Fears that the number of mature students could be particularly hard hit by the trebling of the tuition-fee cap have been exacerbated by the first set of application data for university entry in 2012-13.
Statistics published this week by the Universities and Colleges Admissions Service show that there were 69,724 applicants for all UK courses by 15 October, compared with 76,612 at the same point last year.
This is a 9 per cent fall, but when an 8.8 per cent increase in applicants from outside the European Union is factored out, the decline is 11.9 per cent. However, more detailed figures show that the number of applicants aged 18 or under dropped by just 2.2 per cent, while older applicant numbers fell far more sharply.
The number of applicants aged 40 or over dropped by .8 per cent, those 30 to 39 fell by 22.7 per cent and those aged 25 to 29 declined by 21.4 per cent.
Overall, applications from students aged 19 or over fell by 19.2 per cent.
Toni Pearce, vice-president of the National Union of Students, said this "significant reduction" in applications from mature students was "a warning sign".
The figures also indicate which subjects could be hardest hit under the new fee regime: applications to architecture courses fell by 17.1 per cent, computer sciences declined by 10.5 per cent and European languages dropped by 10.1 per cent.
However, the figures came with a health warning, as Ucas advised that it was too early to extrapolate the figures for the application process as a whole, which ends in January.
The warning was echoed by David Willetts, the universities and science minister, and by Universities UK.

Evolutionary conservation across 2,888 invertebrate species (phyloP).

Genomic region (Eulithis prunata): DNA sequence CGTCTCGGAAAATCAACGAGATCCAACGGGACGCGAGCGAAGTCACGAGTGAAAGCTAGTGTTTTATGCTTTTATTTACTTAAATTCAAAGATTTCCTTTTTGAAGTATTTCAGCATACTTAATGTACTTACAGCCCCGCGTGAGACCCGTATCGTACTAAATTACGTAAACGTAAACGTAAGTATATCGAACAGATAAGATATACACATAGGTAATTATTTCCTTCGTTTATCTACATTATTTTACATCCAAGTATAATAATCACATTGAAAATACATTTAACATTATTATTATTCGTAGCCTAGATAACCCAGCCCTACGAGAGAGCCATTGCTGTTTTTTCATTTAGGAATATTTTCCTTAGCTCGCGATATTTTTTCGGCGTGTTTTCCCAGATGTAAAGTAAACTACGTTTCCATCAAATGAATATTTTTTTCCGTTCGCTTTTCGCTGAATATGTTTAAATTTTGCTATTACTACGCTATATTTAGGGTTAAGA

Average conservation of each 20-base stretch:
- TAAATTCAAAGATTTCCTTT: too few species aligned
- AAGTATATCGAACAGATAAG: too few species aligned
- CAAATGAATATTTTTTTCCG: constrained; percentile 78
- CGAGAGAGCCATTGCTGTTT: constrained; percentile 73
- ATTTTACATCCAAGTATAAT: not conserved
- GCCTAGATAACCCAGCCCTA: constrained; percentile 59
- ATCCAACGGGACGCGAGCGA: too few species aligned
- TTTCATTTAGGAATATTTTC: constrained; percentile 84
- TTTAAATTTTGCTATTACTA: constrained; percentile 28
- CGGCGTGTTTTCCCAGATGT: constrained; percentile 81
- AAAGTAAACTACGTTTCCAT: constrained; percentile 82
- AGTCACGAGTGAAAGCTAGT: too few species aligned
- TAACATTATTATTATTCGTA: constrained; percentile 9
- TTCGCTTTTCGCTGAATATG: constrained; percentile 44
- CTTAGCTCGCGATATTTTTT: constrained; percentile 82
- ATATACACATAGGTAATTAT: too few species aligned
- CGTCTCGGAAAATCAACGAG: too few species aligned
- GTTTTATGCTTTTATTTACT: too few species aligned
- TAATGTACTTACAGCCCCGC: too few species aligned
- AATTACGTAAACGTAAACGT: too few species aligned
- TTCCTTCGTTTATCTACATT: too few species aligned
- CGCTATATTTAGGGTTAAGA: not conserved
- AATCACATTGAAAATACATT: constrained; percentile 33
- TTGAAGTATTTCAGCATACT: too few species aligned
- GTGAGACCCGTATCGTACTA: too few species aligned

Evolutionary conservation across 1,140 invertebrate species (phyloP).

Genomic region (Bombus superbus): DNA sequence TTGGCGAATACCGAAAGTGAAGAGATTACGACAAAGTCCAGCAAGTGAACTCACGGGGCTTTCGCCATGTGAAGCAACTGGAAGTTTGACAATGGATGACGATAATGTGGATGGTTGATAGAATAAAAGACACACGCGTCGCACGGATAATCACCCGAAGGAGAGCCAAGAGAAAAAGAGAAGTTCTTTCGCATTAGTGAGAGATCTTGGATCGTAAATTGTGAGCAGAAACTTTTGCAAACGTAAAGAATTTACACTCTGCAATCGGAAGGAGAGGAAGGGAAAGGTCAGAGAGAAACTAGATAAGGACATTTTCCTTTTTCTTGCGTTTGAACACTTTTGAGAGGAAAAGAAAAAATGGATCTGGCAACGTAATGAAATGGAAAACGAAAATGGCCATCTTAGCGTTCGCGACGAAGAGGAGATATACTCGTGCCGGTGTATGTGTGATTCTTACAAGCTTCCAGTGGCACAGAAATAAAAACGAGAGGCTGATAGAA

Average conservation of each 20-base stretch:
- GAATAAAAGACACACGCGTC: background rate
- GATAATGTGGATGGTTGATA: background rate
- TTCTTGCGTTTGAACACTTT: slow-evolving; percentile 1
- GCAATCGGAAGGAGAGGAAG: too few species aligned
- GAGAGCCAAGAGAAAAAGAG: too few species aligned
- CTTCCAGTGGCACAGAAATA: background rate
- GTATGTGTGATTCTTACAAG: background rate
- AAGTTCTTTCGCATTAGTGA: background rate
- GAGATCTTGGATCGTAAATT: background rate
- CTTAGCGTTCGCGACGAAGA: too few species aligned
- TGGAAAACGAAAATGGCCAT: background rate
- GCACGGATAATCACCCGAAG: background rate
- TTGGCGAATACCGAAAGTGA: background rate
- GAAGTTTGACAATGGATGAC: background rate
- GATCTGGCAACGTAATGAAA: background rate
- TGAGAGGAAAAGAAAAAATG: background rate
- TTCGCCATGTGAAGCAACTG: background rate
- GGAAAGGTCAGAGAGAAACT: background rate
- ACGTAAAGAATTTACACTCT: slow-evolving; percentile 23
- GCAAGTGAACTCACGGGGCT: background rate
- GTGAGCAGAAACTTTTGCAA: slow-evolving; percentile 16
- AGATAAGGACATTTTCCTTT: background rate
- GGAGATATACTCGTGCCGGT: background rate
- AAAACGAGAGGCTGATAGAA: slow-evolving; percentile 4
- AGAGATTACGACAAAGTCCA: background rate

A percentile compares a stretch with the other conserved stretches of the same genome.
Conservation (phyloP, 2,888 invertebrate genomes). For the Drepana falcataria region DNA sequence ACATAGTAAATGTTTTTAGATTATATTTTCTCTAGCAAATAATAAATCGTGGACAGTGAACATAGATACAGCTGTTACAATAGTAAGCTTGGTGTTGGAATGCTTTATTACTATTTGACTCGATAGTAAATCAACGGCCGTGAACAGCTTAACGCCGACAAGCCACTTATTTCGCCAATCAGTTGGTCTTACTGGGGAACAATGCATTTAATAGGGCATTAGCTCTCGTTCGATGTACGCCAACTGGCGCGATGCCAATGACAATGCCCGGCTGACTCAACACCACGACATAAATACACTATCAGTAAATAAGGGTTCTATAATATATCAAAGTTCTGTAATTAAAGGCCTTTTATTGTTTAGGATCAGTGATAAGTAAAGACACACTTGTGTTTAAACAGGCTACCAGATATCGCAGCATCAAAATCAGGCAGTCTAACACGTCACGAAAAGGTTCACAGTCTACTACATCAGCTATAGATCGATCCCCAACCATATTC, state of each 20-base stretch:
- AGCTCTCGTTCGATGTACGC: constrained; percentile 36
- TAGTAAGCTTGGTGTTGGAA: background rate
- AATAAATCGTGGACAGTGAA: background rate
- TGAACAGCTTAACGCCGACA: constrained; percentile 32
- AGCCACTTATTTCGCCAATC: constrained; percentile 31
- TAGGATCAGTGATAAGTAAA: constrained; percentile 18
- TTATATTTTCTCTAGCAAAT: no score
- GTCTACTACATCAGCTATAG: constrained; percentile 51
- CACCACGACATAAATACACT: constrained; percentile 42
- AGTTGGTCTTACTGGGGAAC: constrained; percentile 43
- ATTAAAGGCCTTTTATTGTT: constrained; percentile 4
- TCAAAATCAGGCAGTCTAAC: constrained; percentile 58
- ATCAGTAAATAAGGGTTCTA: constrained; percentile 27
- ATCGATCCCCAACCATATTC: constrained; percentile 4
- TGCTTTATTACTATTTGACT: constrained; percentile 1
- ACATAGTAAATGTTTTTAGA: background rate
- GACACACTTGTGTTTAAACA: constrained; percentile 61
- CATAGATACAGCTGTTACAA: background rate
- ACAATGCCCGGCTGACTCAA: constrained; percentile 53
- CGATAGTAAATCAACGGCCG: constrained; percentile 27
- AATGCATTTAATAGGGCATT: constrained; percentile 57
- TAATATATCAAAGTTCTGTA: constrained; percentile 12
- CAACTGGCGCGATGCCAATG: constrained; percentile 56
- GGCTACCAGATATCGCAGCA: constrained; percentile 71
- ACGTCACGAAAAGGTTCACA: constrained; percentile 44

In previous years, the Ucas statistics published in October have indicated general trends in application levels, but not the actual rates.
For example, a 4.2 per cent increase in applicants by last October's deadline was followed by a 1.4 per cent increase for 2011-12 entry. For 2010-11, the October figures demonstrated an increase of 11.6 per cent, but the final data showed a 22.6 per cent rise.
The most concrete of the figures released by Ucas this week were those for applications to Oxbridge plus medicine, dentistry and veterinary science courses, which all had deadlines of 15 October. In these final statistics, the number of students vying for places was down just 0.8 per cent on last year.
Responding to warnings from critics of coalition policy that the wider Ucas figures were a sign of impending disaster, Nicola Dandridge, chief executive of UUK, said the October data were "unreliable indicators" of final numbers, adding: "It may also be that students are taking longer this year to consider their options."
The publication of the data coincided with the launch by Million+ and the NUS of a study into whether mature students get enough support from universities.
Geoff Layer, vice-chancellor of the University of Wolverhampton, said changes in funding meant that "there has never been a better time to make sure we are creating the right chances for older students and offering them the best support".